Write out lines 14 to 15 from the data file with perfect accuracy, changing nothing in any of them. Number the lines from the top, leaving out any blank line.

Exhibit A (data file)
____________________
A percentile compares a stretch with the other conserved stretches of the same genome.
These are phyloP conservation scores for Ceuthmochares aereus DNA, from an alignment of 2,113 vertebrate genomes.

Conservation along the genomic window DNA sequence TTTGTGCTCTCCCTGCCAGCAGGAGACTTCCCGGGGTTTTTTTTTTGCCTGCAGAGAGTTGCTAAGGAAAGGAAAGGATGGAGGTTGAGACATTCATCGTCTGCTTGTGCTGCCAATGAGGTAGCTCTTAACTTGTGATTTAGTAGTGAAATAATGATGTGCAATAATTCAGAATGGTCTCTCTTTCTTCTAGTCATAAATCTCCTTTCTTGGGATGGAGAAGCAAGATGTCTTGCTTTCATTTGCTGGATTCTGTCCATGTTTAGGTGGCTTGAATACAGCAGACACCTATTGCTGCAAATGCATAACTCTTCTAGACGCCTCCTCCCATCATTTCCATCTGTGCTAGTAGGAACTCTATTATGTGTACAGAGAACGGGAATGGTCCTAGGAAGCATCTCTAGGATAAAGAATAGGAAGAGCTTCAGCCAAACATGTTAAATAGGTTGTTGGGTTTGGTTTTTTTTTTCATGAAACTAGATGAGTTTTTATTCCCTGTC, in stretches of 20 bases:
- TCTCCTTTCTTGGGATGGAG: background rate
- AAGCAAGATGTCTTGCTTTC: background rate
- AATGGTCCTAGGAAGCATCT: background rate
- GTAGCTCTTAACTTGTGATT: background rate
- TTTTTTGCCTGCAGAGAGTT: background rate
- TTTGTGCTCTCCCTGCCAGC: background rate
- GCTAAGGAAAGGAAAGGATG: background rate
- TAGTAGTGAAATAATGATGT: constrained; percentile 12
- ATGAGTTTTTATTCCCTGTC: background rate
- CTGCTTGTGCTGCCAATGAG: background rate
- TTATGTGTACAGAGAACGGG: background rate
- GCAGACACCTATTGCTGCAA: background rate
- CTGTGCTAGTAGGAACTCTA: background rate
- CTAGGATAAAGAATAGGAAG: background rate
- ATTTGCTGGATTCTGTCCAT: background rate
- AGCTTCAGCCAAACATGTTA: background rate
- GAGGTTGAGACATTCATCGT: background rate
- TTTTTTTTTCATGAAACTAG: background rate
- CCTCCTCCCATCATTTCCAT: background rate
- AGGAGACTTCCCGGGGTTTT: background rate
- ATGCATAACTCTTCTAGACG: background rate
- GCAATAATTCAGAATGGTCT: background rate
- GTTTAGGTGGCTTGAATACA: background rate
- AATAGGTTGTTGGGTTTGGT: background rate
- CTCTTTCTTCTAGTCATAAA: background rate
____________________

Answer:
- TTATGTGTACAGAGAACGGG: background rate
- GCAGACACCTATTGCTGCAA: background rate